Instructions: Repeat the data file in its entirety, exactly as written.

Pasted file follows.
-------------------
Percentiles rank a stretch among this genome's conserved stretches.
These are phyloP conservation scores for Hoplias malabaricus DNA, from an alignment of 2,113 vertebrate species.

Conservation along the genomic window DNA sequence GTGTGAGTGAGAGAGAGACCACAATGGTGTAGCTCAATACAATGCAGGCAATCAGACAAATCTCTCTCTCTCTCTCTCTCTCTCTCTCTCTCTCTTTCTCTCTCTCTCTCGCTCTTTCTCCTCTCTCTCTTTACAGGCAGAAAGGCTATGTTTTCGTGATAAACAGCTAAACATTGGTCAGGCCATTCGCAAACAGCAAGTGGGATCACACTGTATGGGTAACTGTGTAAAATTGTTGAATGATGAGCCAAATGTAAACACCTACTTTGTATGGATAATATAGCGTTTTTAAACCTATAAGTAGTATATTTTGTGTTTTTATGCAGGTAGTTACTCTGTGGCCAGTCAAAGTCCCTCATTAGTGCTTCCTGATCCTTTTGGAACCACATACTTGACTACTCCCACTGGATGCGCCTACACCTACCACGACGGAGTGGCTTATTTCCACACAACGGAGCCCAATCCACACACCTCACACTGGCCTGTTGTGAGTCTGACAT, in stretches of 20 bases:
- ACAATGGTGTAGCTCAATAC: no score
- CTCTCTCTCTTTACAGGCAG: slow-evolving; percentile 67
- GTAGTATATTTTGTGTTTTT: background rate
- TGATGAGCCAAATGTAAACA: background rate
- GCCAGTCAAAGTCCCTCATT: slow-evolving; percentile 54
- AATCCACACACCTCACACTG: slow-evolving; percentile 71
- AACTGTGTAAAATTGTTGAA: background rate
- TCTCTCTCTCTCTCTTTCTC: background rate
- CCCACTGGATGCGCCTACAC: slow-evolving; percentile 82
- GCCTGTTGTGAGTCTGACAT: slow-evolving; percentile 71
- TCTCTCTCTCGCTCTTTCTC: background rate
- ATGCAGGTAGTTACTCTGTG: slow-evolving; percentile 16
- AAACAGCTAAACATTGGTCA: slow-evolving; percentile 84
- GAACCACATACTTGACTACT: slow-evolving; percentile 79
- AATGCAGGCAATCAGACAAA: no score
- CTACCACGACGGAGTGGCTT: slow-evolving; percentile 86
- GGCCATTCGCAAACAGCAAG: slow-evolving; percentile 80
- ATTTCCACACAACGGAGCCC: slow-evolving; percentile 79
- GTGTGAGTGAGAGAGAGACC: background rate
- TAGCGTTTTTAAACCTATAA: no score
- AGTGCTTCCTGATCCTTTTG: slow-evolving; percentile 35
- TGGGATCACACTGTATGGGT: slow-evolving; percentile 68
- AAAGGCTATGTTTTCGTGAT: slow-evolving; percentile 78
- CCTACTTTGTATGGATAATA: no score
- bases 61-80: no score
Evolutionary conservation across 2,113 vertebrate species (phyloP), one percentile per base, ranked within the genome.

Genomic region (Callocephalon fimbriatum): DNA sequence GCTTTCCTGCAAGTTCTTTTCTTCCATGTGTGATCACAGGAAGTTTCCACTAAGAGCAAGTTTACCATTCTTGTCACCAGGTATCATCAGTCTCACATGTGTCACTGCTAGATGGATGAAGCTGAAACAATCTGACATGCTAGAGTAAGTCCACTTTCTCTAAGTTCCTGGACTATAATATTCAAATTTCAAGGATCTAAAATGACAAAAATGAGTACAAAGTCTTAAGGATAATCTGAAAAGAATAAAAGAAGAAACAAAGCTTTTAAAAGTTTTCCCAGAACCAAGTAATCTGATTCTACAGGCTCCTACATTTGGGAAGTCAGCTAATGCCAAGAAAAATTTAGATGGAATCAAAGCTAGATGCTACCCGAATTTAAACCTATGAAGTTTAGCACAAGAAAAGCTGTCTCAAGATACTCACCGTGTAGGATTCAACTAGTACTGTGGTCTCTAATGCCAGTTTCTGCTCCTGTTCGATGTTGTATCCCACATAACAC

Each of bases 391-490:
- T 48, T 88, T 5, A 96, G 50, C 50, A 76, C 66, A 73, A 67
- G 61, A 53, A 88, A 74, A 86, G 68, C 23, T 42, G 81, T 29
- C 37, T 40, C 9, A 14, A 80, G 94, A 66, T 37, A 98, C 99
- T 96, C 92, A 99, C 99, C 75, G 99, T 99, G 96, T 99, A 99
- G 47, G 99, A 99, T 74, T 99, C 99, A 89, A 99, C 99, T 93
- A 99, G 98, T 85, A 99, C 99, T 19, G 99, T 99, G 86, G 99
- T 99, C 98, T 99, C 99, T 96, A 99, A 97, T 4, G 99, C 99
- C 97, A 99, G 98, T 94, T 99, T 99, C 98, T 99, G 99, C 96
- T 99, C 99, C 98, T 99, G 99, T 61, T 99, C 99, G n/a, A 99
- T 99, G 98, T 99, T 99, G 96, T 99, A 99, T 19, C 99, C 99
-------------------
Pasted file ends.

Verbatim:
Percentiles rank a stretch among this genome's conserved stretches.
These are phyloP conservation scores for Hoplias malabaricus DNA, from an alignment of 2,113 vertebrate species.

Conservation along the genomic window DNA sequence GTGTGAGTGAGAGAGAGACCACAATGGTGTAGCTCAATACAATGCAGGCAATCAGACAAATCTCTCTCTCTCTCTCTCTCTCTCTCTCTCTCTCTTTCTCTCTCTCTCTCGCTCTTTCTCCTCTCTCTCTTTACAGGCAGAAAGGCTATGTTTTCGTGATAAACAGCTAAACATTGGTCAGGCCATTCGCAAACAGCAAGTGGGATCACACTGTATGGGTAACTGTGTAAAATTGTTGAATGATGAGCCAAATGTAAACACCTACTTTGTATGGATAATATAGCGTTTTTAAACCTATAAGTAGTATATTTTGTGTTTTTATGCAGGTAGTTACTCTGTGGCCAGTCAAAGTCCCTCATTAGTGCTTCCTGATCCTTTTGGAACCACATACTTGACTACTCCCACTGGATGCGCCTACACCTACCACGACGGAGTGGCTTATTTCCACACAACGGAGCCCAATCCACACACCTCACACTGGCCTGTTGTGAGTCTGACAT, in stretches of 20 bases:
- ACAATGGTGTAGCTCAATAC: no score
- CTCTCTCTCTTTACAGGCAG: slow-evolving; percentile 67
- GTAGTATATTTTGTGTTTTT: background rate
- TGATGAGCCAAATGTAAACA: background rate
- GCCAGTCAAAGTCCCTCATT: slow-evolving; percentile 54
- AATCCACACACCTCACACTG: slow-evolving; percentile 71
- AACTGTGTAAAATTGTTGAA: background rate
- TCTCTCTCTCTCTCTTTCTC: background rate
- CCCACTGGATGCGCCTACAC: slow-evolving; percentile 82
- GCCTGTTGTGAGTCTGACAT: slow-evolving; percentile 71
- TCTCTCTCTCGCTCTTTCTC: background rate
- ATGCAGGTAGTTACTCTGTG: slow-evolving; percentile 16
- AAACAGCTAAACATTGGTCA: slow-evolving; percentile 84
- GAACCACATACTTGACTACT: slow-evolving; percentile 79
- AATGCAGGCAATCAGACAAA: no score
- CTACCACGACGGAGTGGCTT: slow-evolving; percentile 86
- GGCCATTCGCAAACAGCAAG: slow-evolving; percentile 80
- ATTTCCACACAACGGAGCCC: slow-evolving; percentile 79
- GTGTGAGTGAGAGAGAGACC: background rate
- TAGCGTTTTTAAACCTATAA: no score
- AGTGCTTCCTGATCCTTTTG: slow-evolving; percentile 35
- TGGGATCACACTGTATGGGT: slow-evolving; percentile 68
- AAAGGCTATGTTTTCGTGAT: slow-evolving; percentile 78
- CCTACTTTGTATGGATAATA: no score
- bases 61-80: no score
Evolutionary conservation across 2,113 vertebrate species (phyloP), one percentile per base, ranked within the genome.

Genomic region (Callocephalon fimbriatum): DNA sequence GCTTTCCTGCAAGTTCTTTTCTTCCATGTGTGATCACAGGAAGTTTCCACTAAGAGCAAGTTTACCATTCTTGTCACCAGGTATCATCAGTCTCACATGTGTCACTGCTAGATGGATGAAGCTGAAACAATCTGACATGCTAGAGTAAGTCCACTTTCTCTAAGTTCCTGGACTATAATATTCAAATTTCAAGGATCTAAAATGACAAAAATGAGTACAAAGTCTTAAGGATAATCTGAAAAGAATAAAAGAAGAAACAAAGCTTTTAAAAGTTTTCCCAGAACCAAGTAATCTGATTCTACAGGCTCCTACATTTGGGAAGTCAGCTAATGCCAAGAAAAATTTAGATGGAATCAAAGCTAGATGCTACCCGAATTTAAACCTATGAAGTTTAGCACAAGAAAAGCTGTCTCAAGATACTCACCGTGTAGGATTCAACTAGTACTGTGGTCTCTAATGCCAGTTTCTGCTCCTGTTCGATGTTGTATCCCACATAACAC

Each of bases 391-490:
- T 48, T 88, T 5, A 96, G 50, C 50, A 76, C 66, A 73, A 67
- G 61, A 53, A 88, A 74, A 86, G 68, C 23, T 42, G 81, T 29
- C 37, T 40, C 9, A 14, A 80, G 94, A 66, T 37, A 98, C 99
- T 96, C 92, A 99, C 99, C 75, G 99, T 99, G 96, T 99, A 99
- G 47, G 99, A 99, T 74, T 99, C 99, A 89, A 99, C 99, T 93
- A 99, G 98, T 85, A 99, C 99, T 19, G 99, T 99, G 86, G 99
- T 99, C 98, T 99, C 99, T 96, A 99, A 97, T 4, G 99, C 99
- C 97, A 99, G 98, T 94, T 99, T 99, C 98, T 99, G 99, C 96
- T 99, C 99, C 98, T 99, G 99, T 61, T 99, C 99, G n/a, A 99
- T 99, G 98, T 99, T 99, G 96, T 99, A 99, T 19, C 99, C 99